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UW seeks Seattle volunteers to host earthquake detectors at their homes

(File, Associated Press)

Seattleites are reminded on an almost weekly basis of impending earthquake doom, and nothing would bring that closer to home more than hosting a seismometer in your basement. It will be literally the most sensitive resident of your house.

The University of Washington is looking for citizens volunteers to open their doors to mini seismic stations for about three to six weeks, in order to measure how the Puget Sound basin amplifies shaking from a large earthquake. It will enable them to learn how seismic waves travel underground and why one area might shake harder than another.

UW researchers have six very sensitive seismometers that are looking to shack up in homes on hard floors, like in a garage or a basement (and not, for instance, a bouncy castle). They’re about the size of a cooler, use about as much power as a night light, and would take about an hour to install.

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The seismometers can detect both slow and fast shaking, but if you’re worried that anything in your house will impact the measurements — like jumping jacks or a rock tumbler — there’s no need to worry. Tiptoeing around the sensitive instruments isn’t necessary.

“We tested it in our own basement and had it right by our washing machine, and with a newborn in the house we did a lot of laundry,” said Alex Hutko, a research scientist with the Pacific Northwest Seismic Network based at the University of Washington. “But looking at the early data, it was surprising how much good data we got from just one week.”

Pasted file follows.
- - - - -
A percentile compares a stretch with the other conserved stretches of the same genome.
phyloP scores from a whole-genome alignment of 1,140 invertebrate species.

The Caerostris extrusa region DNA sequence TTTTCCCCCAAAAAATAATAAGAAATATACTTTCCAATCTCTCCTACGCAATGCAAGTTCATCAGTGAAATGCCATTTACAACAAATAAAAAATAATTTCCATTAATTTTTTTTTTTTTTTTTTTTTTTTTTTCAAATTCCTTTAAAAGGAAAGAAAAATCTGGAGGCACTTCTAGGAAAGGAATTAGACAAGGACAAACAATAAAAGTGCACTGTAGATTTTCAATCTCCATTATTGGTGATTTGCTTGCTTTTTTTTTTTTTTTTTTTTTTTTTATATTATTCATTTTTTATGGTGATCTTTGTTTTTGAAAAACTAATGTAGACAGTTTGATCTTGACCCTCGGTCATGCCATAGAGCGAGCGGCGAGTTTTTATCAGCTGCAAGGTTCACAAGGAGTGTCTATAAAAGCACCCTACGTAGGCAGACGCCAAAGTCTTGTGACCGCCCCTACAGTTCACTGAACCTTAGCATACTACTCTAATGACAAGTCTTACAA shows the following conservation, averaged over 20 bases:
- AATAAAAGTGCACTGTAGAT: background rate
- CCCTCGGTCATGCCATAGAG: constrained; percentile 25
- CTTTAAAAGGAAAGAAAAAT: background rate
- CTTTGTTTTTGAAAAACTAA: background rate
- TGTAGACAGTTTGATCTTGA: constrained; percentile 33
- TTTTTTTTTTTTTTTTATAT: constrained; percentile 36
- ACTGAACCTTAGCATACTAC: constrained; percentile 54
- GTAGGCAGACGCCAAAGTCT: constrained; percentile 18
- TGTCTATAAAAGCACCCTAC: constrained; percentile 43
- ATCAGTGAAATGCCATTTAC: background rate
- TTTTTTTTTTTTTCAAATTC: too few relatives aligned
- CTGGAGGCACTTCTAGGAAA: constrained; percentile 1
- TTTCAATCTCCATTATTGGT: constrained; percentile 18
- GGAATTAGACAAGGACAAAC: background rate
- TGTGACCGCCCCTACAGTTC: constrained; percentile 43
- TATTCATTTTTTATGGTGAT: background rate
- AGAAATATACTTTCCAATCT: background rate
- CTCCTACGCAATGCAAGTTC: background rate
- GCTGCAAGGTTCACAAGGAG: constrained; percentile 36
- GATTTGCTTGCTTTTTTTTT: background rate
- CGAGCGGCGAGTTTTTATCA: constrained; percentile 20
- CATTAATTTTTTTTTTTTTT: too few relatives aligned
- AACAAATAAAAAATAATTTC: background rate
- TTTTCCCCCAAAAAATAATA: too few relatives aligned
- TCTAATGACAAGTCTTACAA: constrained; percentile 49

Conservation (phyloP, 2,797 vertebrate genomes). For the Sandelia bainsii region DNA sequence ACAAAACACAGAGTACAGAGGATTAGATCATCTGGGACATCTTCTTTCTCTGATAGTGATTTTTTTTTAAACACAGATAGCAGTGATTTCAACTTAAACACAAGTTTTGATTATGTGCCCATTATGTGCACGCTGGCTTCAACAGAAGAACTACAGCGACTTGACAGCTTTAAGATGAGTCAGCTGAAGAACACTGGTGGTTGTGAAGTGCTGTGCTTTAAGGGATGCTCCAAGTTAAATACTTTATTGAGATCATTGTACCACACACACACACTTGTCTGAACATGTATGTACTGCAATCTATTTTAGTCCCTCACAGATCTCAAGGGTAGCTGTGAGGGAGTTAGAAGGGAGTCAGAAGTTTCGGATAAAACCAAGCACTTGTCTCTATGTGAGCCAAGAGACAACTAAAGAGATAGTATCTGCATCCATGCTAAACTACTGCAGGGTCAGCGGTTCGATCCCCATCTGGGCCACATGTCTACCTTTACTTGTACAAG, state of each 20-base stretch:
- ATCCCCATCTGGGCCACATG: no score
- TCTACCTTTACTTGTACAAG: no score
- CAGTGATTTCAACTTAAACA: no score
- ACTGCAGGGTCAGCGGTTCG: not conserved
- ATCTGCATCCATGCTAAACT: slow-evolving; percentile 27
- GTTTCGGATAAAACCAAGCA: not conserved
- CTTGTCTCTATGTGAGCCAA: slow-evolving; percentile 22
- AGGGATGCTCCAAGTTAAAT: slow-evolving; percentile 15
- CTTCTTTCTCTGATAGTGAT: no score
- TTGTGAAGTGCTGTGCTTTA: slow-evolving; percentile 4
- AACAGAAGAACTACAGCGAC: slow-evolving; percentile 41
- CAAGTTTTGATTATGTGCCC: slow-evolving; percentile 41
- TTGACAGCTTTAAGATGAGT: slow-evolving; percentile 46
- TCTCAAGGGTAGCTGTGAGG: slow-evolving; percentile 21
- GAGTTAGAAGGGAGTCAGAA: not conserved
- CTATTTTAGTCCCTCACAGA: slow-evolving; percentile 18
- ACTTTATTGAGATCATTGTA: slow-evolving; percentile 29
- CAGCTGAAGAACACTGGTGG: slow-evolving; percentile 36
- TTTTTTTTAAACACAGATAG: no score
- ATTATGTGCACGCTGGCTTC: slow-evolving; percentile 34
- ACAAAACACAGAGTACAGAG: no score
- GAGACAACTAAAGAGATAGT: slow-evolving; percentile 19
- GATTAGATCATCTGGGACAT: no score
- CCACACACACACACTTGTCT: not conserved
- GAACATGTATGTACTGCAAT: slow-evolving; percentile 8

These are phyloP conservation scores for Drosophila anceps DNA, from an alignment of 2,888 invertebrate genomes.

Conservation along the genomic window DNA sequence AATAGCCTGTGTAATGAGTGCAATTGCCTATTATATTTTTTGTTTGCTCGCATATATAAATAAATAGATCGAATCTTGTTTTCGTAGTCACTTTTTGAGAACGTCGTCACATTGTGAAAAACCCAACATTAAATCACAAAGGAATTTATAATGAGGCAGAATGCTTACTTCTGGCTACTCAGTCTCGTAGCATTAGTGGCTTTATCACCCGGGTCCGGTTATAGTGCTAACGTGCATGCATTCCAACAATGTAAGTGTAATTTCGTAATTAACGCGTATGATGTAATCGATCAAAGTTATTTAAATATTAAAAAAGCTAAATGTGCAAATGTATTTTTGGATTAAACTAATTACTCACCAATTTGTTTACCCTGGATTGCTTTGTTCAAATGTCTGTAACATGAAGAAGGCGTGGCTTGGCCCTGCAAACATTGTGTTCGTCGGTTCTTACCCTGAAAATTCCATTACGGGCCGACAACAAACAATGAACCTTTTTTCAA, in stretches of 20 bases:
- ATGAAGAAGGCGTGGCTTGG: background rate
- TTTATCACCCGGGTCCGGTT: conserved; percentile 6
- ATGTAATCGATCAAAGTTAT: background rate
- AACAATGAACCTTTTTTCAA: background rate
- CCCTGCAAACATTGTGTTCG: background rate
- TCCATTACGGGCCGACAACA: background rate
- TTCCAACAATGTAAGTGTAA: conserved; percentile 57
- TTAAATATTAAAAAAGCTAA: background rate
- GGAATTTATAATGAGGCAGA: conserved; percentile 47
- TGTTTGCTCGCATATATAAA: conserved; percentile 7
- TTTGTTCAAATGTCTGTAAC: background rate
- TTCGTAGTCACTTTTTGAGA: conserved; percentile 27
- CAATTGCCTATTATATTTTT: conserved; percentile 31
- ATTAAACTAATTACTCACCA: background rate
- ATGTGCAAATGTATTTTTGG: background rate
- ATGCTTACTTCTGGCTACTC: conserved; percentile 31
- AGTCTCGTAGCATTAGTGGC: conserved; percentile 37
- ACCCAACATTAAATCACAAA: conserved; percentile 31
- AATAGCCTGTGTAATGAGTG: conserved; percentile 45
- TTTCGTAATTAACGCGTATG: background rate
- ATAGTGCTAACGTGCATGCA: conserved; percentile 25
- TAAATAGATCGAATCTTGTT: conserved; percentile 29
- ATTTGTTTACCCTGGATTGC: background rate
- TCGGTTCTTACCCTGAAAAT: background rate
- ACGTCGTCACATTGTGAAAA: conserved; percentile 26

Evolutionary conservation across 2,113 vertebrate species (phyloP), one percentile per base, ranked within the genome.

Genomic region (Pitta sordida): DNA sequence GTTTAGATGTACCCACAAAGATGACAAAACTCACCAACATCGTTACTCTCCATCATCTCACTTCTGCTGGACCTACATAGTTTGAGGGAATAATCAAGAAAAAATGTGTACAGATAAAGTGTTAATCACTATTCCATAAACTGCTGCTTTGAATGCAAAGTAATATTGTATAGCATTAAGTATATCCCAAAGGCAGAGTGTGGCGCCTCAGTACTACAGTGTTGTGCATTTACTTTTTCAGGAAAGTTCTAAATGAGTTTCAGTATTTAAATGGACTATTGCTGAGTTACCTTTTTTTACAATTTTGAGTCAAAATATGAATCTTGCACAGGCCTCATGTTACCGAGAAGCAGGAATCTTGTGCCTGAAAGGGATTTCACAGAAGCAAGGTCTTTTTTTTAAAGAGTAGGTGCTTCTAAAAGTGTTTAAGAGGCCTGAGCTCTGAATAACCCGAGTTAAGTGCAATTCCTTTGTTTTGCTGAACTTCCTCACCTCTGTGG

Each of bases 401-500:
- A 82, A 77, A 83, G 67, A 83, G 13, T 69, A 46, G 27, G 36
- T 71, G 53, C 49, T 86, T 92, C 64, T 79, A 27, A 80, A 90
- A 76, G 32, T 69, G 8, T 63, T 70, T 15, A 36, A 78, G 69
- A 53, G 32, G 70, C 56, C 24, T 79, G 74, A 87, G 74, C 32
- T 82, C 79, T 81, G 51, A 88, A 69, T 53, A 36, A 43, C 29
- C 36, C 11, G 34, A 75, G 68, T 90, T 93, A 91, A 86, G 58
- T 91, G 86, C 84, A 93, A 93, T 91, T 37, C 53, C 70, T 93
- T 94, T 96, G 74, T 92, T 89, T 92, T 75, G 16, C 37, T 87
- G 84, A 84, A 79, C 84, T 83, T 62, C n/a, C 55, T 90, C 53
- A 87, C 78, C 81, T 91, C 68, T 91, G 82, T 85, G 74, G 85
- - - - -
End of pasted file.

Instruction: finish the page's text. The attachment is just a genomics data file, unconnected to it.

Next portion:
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At the moment, Woodland Park Zoo has a seismometer of its own (not in a cage, presumably), and several North Seattle sites have them as well. The UW team plans to remove the equipment soon and install the six instruments at other locations, and hopes to expand it to look at other sedimentary basins in Tacoma, Everett, and elsewhere.

Along with these tests, the PNSN has also updated their tremor monitoring system, which now has a lower detection threshold (detecting more tremors than before), and the greater ability to detect the strength of a tremor.

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“Since this region has so few earthquakes, we have to study the small seismic events and then extrapolate to how the ground may shake during larger earthquakes,” said Joan Gomberg, a UW affiliate associate professor of Earth and space sciences with the U.S. Geological Survey.

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